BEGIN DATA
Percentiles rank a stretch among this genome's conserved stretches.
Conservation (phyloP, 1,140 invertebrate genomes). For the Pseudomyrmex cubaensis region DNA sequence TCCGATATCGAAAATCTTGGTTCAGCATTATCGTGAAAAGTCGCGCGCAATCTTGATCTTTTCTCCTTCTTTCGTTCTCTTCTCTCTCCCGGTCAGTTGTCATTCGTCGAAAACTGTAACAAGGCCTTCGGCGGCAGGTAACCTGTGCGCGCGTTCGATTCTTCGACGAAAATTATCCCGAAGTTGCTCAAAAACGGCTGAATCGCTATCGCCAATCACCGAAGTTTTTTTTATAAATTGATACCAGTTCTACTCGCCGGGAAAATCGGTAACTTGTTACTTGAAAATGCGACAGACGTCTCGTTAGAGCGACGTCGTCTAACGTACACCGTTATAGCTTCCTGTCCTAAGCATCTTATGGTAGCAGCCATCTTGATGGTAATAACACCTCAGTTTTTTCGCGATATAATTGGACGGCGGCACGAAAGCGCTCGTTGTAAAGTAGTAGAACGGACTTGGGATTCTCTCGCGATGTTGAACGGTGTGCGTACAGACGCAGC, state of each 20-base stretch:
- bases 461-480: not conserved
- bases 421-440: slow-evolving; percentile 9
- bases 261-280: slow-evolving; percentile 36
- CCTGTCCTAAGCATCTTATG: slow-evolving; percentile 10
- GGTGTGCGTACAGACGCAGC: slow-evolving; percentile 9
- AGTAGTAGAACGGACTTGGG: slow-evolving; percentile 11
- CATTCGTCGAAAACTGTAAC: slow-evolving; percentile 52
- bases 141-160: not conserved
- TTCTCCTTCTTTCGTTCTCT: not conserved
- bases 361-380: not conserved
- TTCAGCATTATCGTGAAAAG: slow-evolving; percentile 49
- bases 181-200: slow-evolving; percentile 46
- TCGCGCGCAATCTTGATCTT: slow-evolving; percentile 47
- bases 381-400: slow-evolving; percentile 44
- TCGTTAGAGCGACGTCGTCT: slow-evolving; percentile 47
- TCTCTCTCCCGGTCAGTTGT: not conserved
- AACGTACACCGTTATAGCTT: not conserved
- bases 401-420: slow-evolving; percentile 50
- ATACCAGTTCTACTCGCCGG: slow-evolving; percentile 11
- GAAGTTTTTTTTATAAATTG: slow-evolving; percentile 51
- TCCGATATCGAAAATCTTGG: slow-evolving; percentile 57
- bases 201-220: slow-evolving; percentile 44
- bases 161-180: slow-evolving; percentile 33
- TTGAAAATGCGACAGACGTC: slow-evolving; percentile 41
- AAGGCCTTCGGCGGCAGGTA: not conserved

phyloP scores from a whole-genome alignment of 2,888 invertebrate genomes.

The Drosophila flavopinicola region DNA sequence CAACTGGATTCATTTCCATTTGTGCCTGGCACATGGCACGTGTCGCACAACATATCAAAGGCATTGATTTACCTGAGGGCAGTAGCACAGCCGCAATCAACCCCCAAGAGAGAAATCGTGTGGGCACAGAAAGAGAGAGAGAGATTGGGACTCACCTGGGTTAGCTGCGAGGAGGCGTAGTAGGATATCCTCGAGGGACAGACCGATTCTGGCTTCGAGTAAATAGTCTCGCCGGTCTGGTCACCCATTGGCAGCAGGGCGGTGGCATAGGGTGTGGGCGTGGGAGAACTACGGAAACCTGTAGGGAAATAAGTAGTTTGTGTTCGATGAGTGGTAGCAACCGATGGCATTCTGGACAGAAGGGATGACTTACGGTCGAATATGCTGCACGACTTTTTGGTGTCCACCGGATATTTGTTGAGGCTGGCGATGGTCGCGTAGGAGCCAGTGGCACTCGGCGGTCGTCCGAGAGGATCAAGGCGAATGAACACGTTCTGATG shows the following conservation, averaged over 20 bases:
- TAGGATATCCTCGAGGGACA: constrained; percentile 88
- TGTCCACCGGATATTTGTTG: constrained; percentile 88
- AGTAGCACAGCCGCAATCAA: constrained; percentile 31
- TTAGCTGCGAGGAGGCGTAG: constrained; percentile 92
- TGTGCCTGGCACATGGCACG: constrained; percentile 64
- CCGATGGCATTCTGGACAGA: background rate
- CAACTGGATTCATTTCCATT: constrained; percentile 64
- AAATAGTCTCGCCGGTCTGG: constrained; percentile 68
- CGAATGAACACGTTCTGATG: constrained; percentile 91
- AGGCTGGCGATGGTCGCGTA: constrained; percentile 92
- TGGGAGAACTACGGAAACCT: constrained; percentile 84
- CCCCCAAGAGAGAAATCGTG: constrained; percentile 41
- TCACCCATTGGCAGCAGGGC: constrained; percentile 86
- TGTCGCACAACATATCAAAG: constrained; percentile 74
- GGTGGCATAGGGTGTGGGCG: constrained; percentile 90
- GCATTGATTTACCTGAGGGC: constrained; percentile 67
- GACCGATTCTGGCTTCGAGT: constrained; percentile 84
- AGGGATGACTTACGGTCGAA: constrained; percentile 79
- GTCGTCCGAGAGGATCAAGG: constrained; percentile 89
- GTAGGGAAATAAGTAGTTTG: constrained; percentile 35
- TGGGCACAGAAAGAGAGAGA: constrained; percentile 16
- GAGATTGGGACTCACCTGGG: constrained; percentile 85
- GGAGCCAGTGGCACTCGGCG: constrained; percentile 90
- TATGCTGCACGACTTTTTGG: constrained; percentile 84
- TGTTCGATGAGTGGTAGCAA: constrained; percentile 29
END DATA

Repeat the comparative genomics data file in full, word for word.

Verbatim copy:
Percentiles rank a stretch among this genome's conserved stretches.
Conservation (phyloP, 1,140 invertebrate genomes). For the Pseudomyrmex cubaensis region DNA sequence TCCGATATCGAAAATCTTGGTTCAGCATTATCGTGAAAAGTCGCGCGCAATCTTGATCTTTTCTCCTTCTTTCGTTCTCTTCTCTCTCCCGGTCAGTTGTCATTCGTCGAAAACTGTAACAAGGCCTTCGGCGGCAGGTAACCTGTGCGCGCGTTCGATTCTTCGACGAAAATTATCCCGAAGTTGCTCAAAAACGGCTGAATCGCTATCGCCAATCACCGAAGTTTTTTTTATAAATTGATACCAGTTCTACTCGCCGGGAAAATCGGTAACTTGTTACTTGAAAATGCGACAGACGTCTCGTTAGAGCGACGTCGTCTAACGTACACCGTTATAGCTTCCTGTCCTAAGCATCTTATGGTAGCAGCCATCTTGATGGTAATAACACCTCAGTTTTTTCGCGATATAATTGGACGGCGGCACGAAAGCGCTCGTTGTAAAGTAGTAGAACGGACTTGGGATTCTCTCGCGATGTTGAACGGTGTGCGTACAGACGCAGC, state of each 20-base stretch:
- bases 461-480: not conserved
- bases 421-440: slow-evolving; percentile 9
- bases 261-280: slow-evolving; percentile 36
- CCTGTCCTAAGCATCTTATG: slow-evolving; percentile 10
- GGTGTGCGTACAGACGCAGC: slow-evolving; percentile 9
- AGTAGTAGAACGGACTTGGG: slow-evolving; percentile 11
- CATTCGTCGAAAACTGTAAC: slow-evolving; percentile 52
- bases 141-160: not conserved
- TTCTCCTTCTTTCGTTCTCT: not conserved
- bases 361-380: not conserved
- TTCAGCATTATCGTGAAAAG: slow-evolving; percentile 49
- bases 181-200: slow-evolving; percentile 46
- TCGCGCGCAATCTTGATCTT: slow-evolving; percentile 47
- bases 381-400: slow-evolving; percentile 44
- TCGTTAGAGCGACGTCGTCT: slow-evolving; percentile 47
- TCTCTCTCCCGGTCAGTTGT: not conserved
- AACGTACACCGTTATAGCTT: not conserved
- bases 401-420: slow-evolving; percentile 50
- ATACCAGTTCTACTCGCCGG: slow-evolving; percentile 11
- GAAGTTTTTTTTATAAATTG: slow-evolving; percentile 51
- TCCGATATCGAAAATCTTGG: slow-evolving; percentile 57
- bases 201-220: slow-evolving; percentile 44
- bases 161-180: slow-evolving; percentile 33
- TTGAAAATGCGACAGACGTC: slow-evolving; percentile 41
- AAGGCCTTCGGCGGCAGGTA: not conserved

phyloP scores from a whole-genome alignment of 2,888 invertebrate genomes.

The Drosophila flavopinicola region DNA sequence CAACTGGATTCATTTCCATTTGTGCCTGGCACATGGCACGTGTCGCACAACATATCAAAGGCATTGATTTACCTGAGGGCAGTAGCACAGCCGCAATCAACCCCCAAGAGAGAAATCGTGTGGGCACAGAAAGAGAGAGAGAGATTGGGACTCACCTGGGTTAGCTGCGAGGAGGCGTAGTAGGATATCCTCGAGGGACAGACCGATTCTGGCTTCGAGTAAATAGTCTCGCCGGTCTGGTCACCCATTGGCAGCAGGGCGGTGGCATAGGGTGTGGGCGTGGGAGAACTACGGAAACCTGTAGGGAAATAAGTAGTTTGTGTTCGATGAGTGGTAGCAACCGATGGCATTCTGGACAGAAGGGATGACTTACGGTCGAATATGCTGCACGACTTTTTGGTGTCCACCGGATATTTGTTGAGGCTGGCGATGGTCGCGTAGGAGCCAGTGGCACTCGGCGGTCGTCCGAGAGGATCAAGGCGAATGAACACGTTCTGATG shows the following conservation, averaged over 20 bases:
- TAGGATATCCTCGAGGGACA: constrained; percentile 88
- TGTCCACCGGATATTTGTTG: constrained; percentile 88
- AGTAGCACAGCCGCAATCAA: constrained; percentile 31
- TTAGCTGCGAGGAGGCGTAG: constrained; percentile 92
- TGTGCCTGGCACATGGCACG: constrained; percentile 64
- CCGATGGCATTCTGGACAGA: background rate
- CAACTGGATTCATTTCCATT: constrained; percentile 64
- AAATAGTCTCGCCGGTCTGG: constrained; percentile 68
- CGAATGAACACGTTCTGATG: constrained; percentile 91
- AGGCTGGCGATGGTCGCGTA: constrained; percentile 92
- TGGGAGAACTACGGAAACCT: constrained; percentile 84
- CCCCCAAGAGAGAAATCGTG: constrained; percentile 41
- TCACCCATTGGCAGCAGGGC: constrained; percentile 86
- TGTCGCACAACATATCAAAG: constrained; percentile 74
- GGTGGCATAGGGTGTGGGCG: constrained; percentile 90
- GCATTGATTTACCTGAGGGC: constrained; percentile 67
- GACCGATTCTGGCTTCGAGT: constrained; percentile 84
- AGGGATGACTTACGGTCGAA: constrained; percentile 79
- GTCGTCCGAGAGGATCAAGG: constrained; percentile 89
- GTAGGGAAATAAGTAGTTTG: constrained; percentile 35
- TGGGCACAGAAAGAGAGAGA: constrained; percentile 16
- GAGATTGGGACTCACCTGGG: constrained; percentile 85
- GGAGCCAGTGGCACTCGGCG: constrained; percentile 90
- TATGCTGCACGACTTTTTGG: constrained; percentile 84
- TGTTCGATGAGTGGTAGCAA: constrained; percentile 29